Jewish Institutions in Germany Still Need Police Protection, Leader Says
Jewish institutions in Germany “still need police protection” due to antisemitic threats, especially amid an expanding Jewish population in the country, President of the Central Council of Jews in Germany Josef Schuster told Deutsche Welle on Sunday.
“There is a potential threat,” he continued. “My biggest wish would be that this police protection would someday no longer be necessary.”
Approximately 250,000 Jews live in Germany and half are members of one of the 108 congregations spread across the country, according to the report. Germany is the only country in Europe to report a growing Jewish population.
The Central Council of Jews, founded 65 years ago, is an “umbrella organization” for all Jewish communities in Germany, explained Schuster, who has headed the organization since October 2014.
Schuster said he believes the nature of antisemitism has evolved over the years. The hatred is no longer just the domain of political extremists, but also those “in the middle of society,” he said, adding that nowadays antisemitism is often disguised as anti-Zionism.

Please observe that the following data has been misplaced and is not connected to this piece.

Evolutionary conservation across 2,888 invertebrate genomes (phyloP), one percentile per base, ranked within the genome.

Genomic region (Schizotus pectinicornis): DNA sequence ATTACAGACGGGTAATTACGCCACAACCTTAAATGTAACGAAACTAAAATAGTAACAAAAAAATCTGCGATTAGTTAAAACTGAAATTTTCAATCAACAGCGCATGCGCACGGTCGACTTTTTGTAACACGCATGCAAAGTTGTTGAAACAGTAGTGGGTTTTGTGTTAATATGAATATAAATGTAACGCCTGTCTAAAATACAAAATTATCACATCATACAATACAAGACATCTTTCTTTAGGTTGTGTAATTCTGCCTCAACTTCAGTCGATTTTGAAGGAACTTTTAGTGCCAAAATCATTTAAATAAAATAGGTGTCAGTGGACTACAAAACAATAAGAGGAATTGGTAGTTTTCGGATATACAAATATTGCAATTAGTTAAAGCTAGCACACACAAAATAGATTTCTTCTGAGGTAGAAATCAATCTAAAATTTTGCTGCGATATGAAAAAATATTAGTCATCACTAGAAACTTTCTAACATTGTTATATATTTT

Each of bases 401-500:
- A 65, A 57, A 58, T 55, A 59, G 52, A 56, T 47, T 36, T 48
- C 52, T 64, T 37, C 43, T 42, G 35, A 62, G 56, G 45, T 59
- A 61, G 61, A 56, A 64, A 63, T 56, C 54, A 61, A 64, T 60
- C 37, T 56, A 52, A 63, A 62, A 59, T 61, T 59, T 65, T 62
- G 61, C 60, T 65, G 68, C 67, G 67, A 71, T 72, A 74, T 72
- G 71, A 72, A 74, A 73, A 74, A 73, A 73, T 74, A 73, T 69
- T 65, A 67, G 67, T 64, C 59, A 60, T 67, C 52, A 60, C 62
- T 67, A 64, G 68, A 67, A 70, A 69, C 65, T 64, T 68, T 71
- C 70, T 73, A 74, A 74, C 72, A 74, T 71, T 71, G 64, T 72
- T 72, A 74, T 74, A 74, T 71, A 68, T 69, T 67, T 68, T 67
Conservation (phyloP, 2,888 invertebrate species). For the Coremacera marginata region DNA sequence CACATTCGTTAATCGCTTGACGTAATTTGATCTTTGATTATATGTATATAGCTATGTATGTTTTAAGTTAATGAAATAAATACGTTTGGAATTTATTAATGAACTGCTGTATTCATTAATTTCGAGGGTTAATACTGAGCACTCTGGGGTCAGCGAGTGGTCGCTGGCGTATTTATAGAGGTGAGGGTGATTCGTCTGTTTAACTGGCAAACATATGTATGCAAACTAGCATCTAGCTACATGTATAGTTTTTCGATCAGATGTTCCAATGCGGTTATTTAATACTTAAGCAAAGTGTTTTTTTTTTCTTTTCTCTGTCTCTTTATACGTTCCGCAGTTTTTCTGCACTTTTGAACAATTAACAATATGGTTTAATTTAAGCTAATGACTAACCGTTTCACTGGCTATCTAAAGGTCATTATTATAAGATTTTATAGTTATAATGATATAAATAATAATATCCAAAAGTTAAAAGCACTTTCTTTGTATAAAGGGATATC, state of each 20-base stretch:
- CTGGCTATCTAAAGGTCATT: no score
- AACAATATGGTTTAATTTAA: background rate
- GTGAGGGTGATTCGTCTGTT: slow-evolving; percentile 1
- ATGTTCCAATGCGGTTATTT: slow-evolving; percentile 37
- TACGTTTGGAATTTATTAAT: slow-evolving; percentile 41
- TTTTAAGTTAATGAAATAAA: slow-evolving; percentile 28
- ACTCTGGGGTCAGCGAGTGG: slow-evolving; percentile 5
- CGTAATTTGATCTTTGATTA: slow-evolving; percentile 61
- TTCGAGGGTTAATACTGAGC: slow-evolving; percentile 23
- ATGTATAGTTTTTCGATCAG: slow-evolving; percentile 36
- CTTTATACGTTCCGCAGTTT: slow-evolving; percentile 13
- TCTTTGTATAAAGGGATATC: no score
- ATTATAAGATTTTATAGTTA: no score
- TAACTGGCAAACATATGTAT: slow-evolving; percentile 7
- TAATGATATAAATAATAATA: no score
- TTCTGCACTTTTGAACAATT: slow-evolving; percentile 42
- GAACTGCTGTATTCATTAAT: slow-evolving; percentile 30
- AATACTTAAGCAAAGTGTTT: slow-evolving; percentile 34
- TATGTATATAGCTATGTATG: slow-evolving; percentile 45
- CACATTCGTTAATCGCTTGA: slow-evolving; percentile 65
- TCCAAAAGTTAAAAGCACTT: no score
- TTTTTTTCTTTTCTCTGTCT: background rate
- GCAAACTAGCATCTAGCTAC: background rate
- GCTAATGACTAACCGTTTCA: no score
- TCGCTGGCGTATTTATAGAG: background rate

“Today, many are willing to say what they may already have long thought, but had not dared to utter,” he said.
According to Schuster, the only way to combat antisemitism is through education. He noted that it is most important to start with younger generations and teach them about Jewish communities and Judaism so that it is not perceived as something alien.
“No child or young person in Germany or anywhere else in the world is born an antisemite or racist,” he said.